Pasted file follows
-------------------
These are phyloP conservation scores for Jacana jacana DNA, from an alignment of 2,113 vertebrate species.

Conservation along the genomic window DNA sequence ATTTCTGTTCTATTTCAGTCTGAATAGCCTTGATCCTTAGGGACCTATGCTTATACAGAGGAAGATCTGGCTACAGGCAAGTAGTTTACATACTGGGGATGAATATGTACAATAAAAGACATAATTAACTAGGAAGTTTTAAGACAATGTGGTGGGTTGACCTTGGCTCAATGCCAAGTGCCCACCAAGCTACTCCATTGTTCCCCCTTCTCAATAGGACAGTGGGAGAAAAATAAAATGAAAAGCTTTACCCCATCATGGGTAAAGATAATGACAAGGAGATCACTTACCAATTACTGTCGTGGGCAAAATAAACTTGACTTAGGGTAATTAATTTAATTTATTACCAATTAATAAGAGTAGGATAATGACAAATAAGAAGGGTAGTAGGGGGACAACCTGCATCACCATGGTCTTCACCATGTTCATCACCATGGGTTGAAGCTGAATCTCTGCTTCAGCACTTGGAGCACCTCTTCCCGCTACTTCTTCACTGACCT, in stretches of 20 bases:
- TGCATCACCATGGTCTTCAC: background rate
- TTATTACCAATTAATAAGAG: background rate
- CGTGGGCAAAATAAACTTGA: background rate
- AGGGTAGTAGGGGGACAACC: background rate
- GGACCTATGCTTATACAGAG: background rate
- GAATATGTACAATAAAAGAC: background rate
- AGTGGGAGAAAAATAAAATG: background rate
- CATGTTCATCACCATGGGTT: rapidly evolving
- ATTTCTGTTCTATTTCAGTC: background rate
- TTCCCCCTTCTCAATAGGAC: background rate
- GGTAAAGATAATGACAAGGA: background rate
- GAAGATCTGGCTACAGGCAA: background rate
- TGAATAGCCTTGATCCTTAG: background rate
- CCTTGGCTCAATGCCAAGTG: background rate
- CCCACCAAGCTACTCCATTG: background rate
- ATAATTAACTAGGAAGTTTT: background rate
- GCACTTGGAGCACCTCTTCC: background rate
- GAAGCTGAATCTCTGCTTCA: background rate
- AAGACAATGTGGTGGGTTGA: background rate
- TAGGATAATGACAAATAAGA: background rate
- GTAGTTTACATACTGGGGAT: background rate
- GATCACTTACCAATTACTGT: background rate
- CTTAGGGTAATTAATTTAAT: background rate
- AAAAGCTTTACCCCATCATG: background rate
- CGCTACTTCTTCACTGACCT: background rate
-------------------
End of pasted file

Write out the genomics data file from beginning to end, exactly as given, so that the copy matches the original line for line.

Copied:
These are phyloP conservation scores for Jacana jacana DNA, from an alignment of 2,113 vertebrate species.

Conservation along the genomic window DNA sequence ATTTCTGTTCTATTTCAGTCTGAATAGCCTTGATCCTTAGGGACCTATGCTTATACAGAGGAAGATCTGGCTACAGGCAAGTAGTTTACATACTGGGGATGAATATGTACAATAAAAGACATAATTAACTAGGAAGTTTTAAGACAATGTGGTGGGTTGACCTTGGCTCAATGCCAAGTGCCCACCAAGCTACTCCATTGTTCCCCCTTCTCAATAGGACAGTGGGAGAAAAATAAAATGAAAAGCTTTACCCCATCATGGGTAAAGATAATGACAAGGAGATCACTTACCAATTACTGTCGTGGGCAAAATAAACTTGACTTAGGGTAATTAATTTAATTTATTACCAATTAATAAGAGTAGGATAATGACAAATAAGAAGGGTAGTAGGGGGACAACCTGCATCACCATGGTCTTCACCATGTTCATCACCATGGGTTGAAGCTGAATCTCTGCTTCAGCACTTGGAGCACCTCTTCCCGCTACTTCTTCACTGACCT, in stretches of 20 bases:
- TGCATCACCATGGTCTTCAC: background rate
- TTATTACCAATTAATAAGAG: background rate
- CGTGGGCAAAATAAACTTGA: background rate
- AGGGTAGTAGGGGGACAACC: background rate
- GGACCTATGCTTATACAGAG: background rate
- GAATATGTACAATAAAAGAC: background rate
- AGTGGGAGAAAAATAAAATG: background rate
- CATGTTCATCACCATGGGTT: rapidly evolving
- ATTTCTGTTCTATTTCAGTC: background rate
- TTCCCCCTTCTCAATAGGAC: background rate
- GGTAAAGATAATGACAAGGA: background rate
- GAAGATCTGGCTACAGGCAA: background rate
- TGAATAGCCTTGATCCTTAG: background rate
- CCTTGGCTCAATGCCAAGTG: background rate
- CCCACCAAGCTACTCCATTG: background rate
- ATAATTAACTAGGAAGTTTT: background rate
- GCACTTGGAGCACCTCTTCC: background rate
- GAAGCTGAATCTCTGCTTCA: background rate
- AAGACAATGTGGTGGGTTGA: background rate
- TAGGATAATGACAAATAAGA: background rate
- GTAGTTTACATACTGGGGAT: background rate
- GATCACTTACCAATTACTGT: background rate
- CTTAGGGTAATTAATTTAAT: background rate
- AAAAGCTTTACCCCATCATG: background rate
- CGCTACTTCTTCACTGACCT: background rate